How to Prevent Ankle Sprains – The Ankle Sprain (Part 2)

Now that you understand some of the anatomy involved at the ankle joint, you are ready to learn about the different types of ankle sprain, how they are graded and how they are caused. Once you have a good foundation of the anatomy and the injury we can begin to discuss how to go about minimizing the chances of sustaining this common injury. A sprain is the term used when a ligament is damaged or ruptured. There two ways in which sprains happen. One way is to put a sustained stretch on a ligament.

When a ligament is held in a stretched position for a long period of time it loses some of its elasticity. These sprains are typically midland can heal quickly if the ligament is allowed to return to its proper length. The other mechanism for sprains is an explosive stretch on a ligament. This force can stretch, tear, or completely rupture a ligament. This is the mechanism that is most common to ankle sprains. There are three basic types of ankle sprains. They are inversion sprains, eversion sprains and syndesmosis or "high-ankle" sprains. The most common of the three is the inversion sprain. This is the injury that is commonly sustained when people say that they "rolled" their ankle. Inversion sprains occur when you foot is pointed toward the floor and the foot rolls inward so that all of the weight of the body is over the outside of the foot and on the outer part of the ankle joint. The way this usually happens is by stepping or landing on uneven ground or when making a cutting motion. Inversion sprains damage the ligaments on the outside of the ankle. The anterior talofibular ligament is the most commonly sprained ligament. More severe sprains may involve the calcaneofibular ligament as well.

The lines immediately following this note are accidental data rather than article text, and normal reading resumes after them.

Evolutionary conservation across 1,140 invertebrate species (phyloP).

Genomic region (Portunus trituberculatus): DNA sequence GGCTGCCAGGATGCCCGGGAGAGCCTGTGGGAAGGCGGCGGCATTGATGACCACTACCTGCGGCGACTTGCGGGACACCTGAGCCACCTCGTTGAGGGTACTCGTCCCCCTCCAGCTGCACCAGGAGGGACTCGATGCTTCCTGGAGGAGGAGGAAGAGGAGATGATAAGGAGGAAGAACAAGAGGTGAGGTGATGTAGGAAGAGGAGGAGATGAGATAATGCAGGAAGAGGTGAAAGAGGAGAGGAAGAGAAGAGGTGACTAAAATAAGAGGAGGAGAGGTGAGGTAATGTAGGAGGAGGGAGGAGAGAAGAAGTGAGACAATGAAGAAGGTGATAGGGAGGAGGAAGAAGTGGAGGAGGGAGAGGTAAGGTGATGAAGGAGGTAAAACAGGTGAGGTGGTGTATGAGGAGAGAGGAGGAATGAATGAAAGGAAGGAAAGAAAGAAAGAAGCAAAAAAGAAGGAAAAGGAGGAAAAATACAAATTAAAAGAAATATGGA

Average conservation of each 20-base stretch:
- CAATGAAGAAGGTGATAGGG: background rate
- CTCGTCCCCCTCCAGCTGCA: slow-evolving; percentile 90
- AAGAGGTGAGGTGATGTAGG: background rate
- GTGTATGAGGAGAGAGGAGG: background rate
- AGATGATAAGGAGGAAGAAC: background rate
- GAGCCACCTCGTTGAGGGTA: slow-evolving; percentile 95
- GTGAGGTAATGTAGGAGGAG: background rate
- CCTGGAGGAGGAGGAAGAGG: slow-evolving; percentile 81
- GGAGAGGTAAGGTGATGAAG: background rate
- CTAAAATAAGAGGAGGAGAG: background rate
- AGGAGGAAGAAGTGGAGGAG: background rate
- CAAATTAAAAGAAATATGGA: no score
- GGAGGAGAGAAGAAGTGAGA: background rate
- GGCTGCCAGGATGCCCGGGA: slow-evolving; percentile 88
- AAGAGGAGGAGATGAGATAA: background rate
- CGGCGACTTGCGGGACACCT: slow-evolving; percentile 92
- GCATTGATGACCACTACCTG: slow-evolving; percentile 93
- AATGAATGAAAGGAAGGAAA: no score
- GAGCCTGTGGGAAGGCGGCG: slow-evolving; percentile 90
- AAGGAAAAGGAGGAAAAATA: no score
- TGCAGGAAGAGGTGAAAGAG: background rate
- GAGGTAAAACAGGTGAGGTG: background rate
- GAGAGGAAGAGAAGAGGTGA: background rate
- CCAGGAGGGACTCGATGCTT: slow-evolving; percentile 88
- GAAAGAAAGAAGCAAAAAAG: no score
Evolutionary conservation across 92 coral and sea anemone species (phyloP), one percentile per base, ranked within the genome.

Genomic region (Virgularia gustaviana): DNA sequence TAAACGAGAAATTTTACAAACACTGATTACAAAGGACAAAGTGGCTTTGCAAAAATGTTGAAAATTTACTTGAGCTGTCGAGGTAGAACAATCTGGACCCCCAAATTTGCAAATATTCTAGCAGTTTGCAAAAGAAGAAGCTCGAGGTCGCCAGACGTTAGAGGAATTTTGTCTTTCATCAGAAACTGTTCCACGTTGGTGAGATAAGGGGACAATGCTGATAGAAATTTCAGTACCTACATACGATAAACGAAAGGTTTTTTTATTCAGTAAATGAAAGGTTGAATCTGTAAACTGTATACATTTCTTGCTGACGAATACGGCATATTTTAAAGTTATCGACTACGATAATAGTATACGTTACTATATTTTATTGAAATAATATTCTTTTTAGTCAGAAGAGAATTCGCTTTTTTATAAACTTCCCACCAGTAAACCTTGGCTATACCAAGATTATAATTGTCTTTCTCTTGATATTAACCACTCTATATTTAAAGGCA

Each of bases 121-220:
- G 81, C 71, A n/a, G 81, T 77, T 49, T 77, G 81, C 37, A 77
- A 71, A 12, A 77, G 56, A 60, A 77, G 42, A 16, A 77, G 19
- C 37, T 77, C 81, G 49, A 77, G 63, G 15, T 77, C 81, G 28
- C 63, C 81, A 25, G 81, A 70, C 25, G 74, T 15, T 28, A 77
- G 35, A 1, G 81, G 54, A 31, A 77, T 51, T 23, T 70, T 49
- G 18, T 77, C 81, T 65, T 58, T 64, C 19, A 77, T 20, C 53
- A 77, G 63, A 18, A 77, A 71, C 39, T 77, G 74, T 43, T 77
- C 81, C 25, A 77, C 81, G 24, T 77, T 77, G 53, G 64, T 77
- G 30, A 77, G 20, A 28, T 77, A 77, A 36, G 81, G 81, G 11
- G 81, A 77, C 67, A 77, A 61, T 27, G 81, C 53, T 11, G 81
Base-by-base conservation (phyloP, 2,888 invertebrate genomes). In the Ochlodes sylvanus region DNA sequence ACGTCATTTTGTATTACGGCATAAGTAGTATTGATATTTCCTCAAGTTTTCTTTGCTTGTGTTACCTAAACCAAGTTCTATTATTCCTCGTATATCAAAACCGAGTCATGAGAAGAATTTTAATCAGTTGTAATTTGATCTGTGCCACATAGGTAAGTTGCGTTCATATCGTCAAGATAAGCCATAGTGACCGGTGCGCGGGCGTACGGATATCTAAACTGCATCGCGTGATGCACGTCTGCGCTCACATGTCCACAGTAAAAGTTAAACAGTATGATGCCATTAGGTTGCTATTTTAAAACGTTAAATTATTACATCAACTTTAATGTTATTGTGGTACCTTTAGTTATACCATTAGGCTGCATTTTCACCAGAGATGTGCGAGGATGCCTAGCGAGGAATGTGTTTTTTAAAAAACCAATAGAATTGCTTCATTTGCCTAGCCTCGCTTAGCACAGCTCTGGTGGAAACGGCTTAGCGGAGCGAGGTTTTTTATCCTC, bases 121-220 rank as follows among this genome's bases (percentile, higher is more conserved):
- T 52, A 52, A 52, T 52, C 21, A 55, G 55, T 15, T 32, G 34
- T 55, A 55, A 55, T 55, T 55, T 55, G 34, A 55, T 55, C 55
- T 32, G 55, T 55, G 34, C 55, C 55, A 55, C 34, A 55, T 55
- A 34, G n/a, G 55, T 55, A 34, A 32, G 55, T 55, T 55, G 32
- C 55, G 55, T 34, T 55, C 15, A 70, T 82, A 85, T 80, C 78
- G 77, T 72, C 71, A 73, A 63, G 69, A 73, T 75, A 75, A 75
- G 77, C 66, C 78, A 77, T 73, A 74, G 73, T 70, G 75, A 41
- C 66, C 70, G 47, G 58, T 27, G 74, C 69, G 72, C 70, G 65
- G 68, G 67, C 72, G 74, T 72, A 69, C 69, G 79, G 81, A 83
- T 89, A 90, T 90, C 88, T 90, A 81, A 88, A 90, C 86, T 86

The posterior talofibular ligament is only damaged in severe ankle sprains. Eversion sprains are less common than inversion sprains. A big part of the reason for this is that the outer malleolus extends lower than the inner one. Since it goes lower the range of movement toward this bone is limited. The difference is easy to see if you try to roll your foot inward as opposed to outward. Eversion ankle sprains require a great deal of force to occur. Often it happens when an athlete has a foot planted and there is a blow from the side to the planted leg. In the most severe cases of eversion ankle sprain, the outer malleolus can fracture as well. The syndesmosis or "high-ankle" sprain can be a common occurrence with inversion sprains. It is a sprain of the distal talofibular ligament which connects the tibia and fibula just above the ankle joint. This occurs when the talus bone twists between the inner and outer malleoli. This twisting motion can pry the tibia and fibula apart and is typically rather painful. These injuries typically occur when the foot is planted and the body twists over the planted foot. Ankle sprains are frequently associated with some muscle strain. You have peronei muscles which reach from the knee and outer leg to the foot. Their job is to properly position the foot while you are walking, jumping, dancing, etc. When an inversion sprains occur the rapid stretch on the peronei muscles can cause some tearing and strain to the muscle. Joint sprains are graded using the following scale2:

Grade 1:

  • Mild pain with little to no swelling
  • Minor tears and / or stretching of the ligament
  • Minimal loss of function with some joint stiffness
  • Full symptomatic / functional recovery takes a few days *

Grade 2:

  • Moderate to severe pain with swelling
  • Partial tear of ligaments
  • Moderate loss of function with some joint stiffness
  • Full symptomatic / functional recovery takes 2-3 months *

Grade 3:

  • Severe initial pain followed by little or no pain
  • Profuse swelling and joint stiffness
  • Complete rupture of ligaments (severe laxity in the absence of swelling)
  • Complete loss of function
  • Full symptomatic / functional recovery can take up to 4 months *

* Ligaments may not recover full strength for a year or more. Now that you understand the anatomy and mechanism of ankle sprains there is only one more topic to explore before we can begin to explore some ways that ankle sprains can be prevented. This is the issue of risk factors for ankle sprains. There are proven ways to limit your risk. The following articles will examine the roles that shoes, ankle braces, ankle taping, and exercises play in preventing ankle sprains.

[1] Hamill J, Knutzen KM. Biomechanical Basis of Human Movement 2nd ed. Baltimore: Lippincott Williams & Wilkins 2003.
[2] Carnes MA, Vizniak NA. Quick Reference Clinical Chiropractic Conditions Manual. 1st ed. DC Publishing International 2004.
[3] Taylor, M. "Talofibular Ligament Injury". EMedicine.com 2005, 25 February 2007 Http://www.emedicine.com/sports/topic126.htm
[4] Carnes, Michael. Personal communication. February 2007.